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Study shows PFAS threat to drinking water in rural, predominantly Latinx communities

Public water wells in communities of color might be disproportionately polluted by pesticides contaminated with harmful per and polyfluoroalkyl substances, according to a new study led by a team of researchers from UC Berkeley School of Public Health.

The chemicals, commonly known as PFAS, have been widely used in industry and consumer products since the 1940s. They can pose significant health risks, including lower antibody response, change in liver enzymes, and other health effects, according to the CDC.

The Environmental Protection Agency adopted a maximum contaminant level for PFAS in drinking water in April.

The UC Berkeley study, published in Environmental Science and Technology Water’s special May issue on emerging contaminants in agroecosystems, is the first to evaluate PFAS contamination from pesticides in California; and the first environmental justice study on the issue.

According to the researchers, current monitoring of PFAS in groundwater is limited, and fails to consider pesticides as a source of PFAS. To fill that gap, the team, led by Professor Rachel Morello-Frosch, developed a novel research plan.

“Given previous findings on the disproportionate exposure of communities of color to both pesticides and PFAS, we investigated disparities in PFAS-contaminated pesticide applications in California, based on community-level sociodemographic characteristics,” the authors wrote.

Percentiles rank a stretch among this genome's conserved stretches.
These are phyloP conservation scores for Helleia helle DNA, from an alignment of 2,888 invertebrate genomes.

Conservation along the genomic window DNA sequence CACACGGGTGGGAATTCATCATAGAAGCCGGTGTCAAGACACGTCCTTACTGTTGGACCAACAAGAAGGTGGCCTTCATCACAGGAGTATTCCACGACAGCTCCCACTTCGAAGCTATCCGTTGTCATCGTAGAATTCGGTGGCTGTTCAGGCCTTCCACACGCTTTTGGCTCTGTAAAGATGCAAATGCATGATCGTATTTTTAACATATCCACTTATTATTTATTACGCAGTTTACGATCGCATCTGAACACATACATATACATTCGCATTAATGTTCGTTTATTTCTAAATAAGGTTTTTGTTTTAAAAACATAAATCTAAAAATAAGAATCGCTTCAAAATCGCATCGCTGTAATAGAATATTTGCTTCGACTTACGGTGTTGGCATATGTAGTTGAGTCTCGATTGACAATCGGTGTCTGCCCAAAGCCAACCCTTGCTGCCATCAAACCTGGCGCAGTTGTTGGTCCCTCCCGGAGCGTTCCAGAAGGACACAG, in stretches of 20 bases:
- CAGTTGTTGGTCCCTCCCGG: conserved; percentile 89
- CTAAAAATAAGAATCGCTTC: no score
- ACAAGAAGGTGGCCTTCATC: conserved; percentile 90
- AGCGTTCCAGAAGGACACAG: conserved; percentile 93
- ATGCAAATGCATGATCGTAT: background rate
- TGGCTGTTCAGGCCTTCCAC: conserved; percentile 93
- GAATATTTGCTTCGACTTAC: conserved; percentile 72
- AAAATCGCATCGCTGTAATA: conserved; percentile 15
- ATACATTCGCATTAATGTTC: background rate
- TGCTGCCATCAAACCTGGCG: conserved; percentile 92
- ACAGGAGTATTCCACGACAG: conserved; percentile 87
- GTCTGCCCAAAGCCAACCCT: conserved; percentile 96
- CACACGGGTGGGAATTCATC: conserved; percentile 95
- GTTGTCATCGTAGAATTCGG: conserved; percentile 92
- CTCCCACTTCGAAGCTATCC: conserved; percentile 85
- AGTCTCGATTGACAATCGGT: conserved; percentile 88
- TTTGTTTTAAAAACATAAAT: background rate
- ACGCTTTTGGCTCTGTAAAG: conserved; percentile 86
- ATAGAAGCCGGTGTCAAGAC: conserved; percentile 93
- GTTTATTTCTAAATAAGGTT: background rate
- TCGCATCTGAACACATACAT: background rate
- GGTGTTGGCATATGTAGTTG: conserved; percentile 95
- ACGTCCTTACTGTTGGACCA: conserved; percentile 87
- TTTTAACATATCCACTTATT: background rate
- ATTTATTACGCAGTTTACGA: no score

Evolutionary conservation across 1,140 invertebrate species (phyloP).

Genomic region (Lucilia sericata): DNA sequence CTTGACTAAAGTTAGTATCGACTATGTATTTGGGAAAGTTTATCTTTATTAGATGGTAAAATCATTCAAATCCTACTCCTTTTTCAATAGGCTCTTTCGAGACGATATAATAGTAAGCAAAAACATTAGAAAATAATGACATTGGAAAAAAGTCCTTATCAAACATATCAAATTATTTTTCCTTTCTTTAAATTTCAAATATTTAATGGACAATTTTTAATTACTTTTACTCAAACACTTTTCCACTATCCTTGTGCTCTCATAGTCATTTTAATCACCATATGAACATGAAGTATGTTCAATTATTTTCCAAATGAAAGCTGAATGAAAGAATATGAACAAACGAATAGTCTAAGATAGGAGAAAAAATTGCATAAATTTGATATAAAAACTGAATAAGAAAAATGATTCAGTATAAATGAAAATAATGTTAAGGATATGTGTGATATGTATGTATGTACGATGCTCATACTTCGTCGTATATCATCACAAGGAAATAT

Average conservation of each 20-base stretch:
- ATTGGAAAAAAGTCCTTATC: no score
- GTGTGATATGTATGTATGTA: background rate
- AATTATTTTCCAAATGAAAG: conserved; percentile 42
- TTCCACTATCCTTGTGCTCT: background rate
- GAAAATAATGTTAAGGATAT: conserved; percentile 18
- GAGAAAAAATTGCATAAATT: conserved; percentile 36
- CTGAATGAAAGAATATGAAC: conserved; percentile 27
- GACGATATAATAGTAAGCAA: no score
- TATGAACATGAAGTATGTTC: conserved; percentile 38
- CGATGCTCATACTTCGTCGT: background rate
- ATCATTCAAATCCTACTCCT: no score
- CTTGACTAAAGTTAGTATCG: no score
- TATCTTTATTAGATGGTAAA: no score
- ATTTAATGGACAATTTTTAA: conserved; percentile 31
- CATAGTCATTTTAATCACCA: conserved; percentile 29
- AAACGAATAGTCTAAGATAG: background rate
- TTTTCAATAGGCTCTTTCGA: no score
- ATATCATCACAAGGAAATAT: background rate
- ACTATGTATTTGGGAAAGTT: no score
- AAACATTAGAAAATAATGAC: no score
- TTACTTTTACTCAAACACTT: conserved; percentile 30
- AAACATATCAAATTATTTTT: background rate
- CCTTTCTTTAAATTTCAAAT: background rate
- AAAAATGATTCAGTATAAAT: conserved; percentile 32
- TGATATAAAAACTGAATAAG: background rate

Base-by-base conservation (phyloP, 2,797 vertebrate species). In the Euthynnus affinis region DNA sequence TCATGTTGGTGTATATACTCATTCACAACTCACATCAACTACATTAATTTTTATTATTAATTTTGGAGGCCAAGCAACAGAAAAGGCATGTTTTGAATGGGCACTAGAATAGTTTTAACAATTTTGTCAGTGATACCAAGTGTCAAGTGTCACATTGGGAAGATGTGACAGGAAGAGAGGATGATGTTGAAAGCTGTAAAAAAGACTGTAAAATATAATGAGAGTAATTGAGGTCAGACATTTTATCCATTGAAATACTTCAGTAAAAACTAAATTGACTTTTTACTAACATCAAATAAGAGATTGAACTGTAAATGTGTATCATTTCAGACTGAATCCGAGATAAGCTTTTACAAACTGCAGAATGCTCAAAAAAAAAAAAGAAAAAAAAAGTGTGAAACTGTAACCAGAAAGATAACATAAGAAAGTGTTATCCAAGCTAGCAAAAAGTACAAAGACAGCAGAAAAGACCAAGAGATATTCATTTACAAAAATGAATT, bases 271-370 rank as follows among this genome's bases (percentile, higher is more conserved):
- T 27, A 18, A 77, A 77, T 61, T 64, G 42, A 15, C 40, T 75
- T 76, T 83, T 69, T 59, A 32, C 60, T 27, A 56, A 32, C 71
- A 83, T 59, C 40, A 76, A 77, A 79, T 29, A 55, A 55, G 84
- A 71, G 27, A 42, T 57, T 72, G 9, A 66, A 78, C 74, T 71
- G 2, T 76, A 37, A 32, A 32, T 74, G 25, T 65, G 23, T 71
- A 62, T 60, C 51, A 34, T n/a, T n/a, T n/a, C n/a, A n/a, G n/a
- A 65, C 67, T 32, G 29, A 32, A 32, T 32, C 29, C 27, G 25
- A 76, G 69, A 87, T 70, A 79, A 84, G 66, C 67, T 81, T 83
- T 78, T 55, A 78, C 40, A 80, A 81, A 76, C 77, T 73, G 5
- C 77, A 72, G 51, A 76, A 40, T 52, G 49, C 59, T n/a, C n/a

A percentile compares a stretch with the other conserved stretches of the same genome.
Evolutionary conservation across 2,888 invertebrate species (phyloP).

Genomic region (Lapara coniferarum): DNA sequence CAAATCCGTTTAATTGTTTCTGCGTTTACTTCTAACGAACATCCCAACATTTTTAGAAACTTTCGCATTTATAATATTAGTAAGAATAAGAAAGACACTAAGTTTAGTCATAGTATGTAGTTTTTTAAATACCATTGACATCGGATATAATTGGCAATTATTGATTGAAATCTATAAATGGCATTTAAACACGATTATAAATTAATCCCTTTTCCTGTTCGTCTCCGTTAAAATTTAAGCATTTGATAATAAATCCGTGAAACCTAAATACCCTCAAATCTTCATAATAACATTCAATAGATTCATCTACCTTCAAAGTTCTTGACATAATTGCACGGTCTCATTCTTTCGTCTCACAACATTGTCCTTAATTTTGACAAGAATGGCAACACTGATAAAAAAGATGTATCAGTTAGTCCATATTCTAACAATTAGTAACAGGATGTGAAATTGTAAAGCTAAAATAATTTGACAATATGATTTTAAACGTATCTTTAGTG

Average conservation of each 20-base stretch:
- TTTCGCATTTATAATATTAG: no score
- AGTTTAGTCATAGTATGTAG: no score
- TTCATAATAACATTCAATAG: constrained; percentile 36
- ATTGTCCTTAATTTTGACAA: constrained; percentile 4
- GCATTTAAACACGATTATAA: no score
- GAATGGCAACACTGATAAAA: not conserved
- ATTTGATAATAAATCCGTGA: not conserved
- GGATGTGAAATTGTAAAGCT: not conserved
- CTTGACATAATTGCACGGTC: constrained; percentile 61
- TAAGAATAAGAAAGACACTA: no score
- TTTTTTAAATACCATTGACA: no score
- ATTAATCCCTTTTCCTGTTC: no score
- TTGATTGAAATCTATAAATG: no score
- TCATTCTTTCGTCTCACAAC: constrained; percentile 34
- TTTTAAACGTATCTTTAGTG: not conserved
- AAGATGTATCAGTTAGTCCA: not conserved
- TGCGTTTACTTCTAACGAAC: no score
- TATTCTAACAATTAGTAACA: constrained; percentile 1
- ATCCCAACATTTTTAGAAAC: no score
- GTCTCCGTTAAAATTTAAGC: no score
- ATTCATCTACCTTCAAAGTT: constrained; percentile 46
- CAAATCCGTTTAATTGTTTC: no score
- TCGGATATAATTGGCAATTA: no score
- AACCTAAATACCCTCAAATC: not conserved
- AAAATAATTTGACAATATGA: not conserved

They used statewide pesticide application data from the California Department of Pesticide Regulation and recently reported concentrations of PFAS chemicals detected in eight pesticide products to calculate the amount of PFAS applied within 1 kilometer of community water systems’ supply wells.

Spatial regression analyses suggested that statewide, community water systems that serve a greater proportion of residents who are Latinx and non-Latinx people of color experience more PFAS application and greater likelihood of PFAS application near their supply wells.

“These results highlight agroecosystems as potentially important sources of PFAS in drinking water,” they wrote, “and identify areas that may be at risk of PFAS contamination, and warrant additional PFAS monitoring and remediation.”

Arianna Libenson, first author and a research data analyst at UC Berkeley’s Water Equity Science Shop, known as WESS, said one limitation of the study is that the researchers didn’t test the water, but instead made a prediction of where PFAS is likely to get into the groundwater, based on reports of how much of the pesticides were applied.

This research is part of WESS’s work in partnership with the Community Water Center and the California Environmental Protection Agency’s Office of Environmental Health Hazard Assessment (OEHHA). The collaboration has developed an interactive web based tool called the Drinking Water Tool, to support universal access to safe drinking water.

Clare E. Pace, a corresponding author and WESS assistant project scientist, said she is curious to see the results of PFAS monitoring efforts in rural communities.

“So far most of the monitoring has taken place in urban areas,” Pace said. “That’s logical based on what we know so far about PFAS sources, but that overlooks communities that have been historically marginalized, like predominantly Latinx communities that rely on small community water systems.”

To that end, the WESS lab is conducting a related study that will test for PFAS in 100 households served by domestic wells and small community water systems. They are focusing on rural, agricultural areas in California’s Central Coast and Central Valley. This work is led by Rachel Morello-Frosch in partnership with Community Water Center and Silent Spring Institute.

Additional authors include: Seigi Karasaki and Jenny L. Rempel, UC Berkeley; Lara J. Cushing, UCLA; and Tien Tran, Community Water Center.

Funding was provided by the National Institute of Environmental Health Sciences, and the California Department of Water Resources.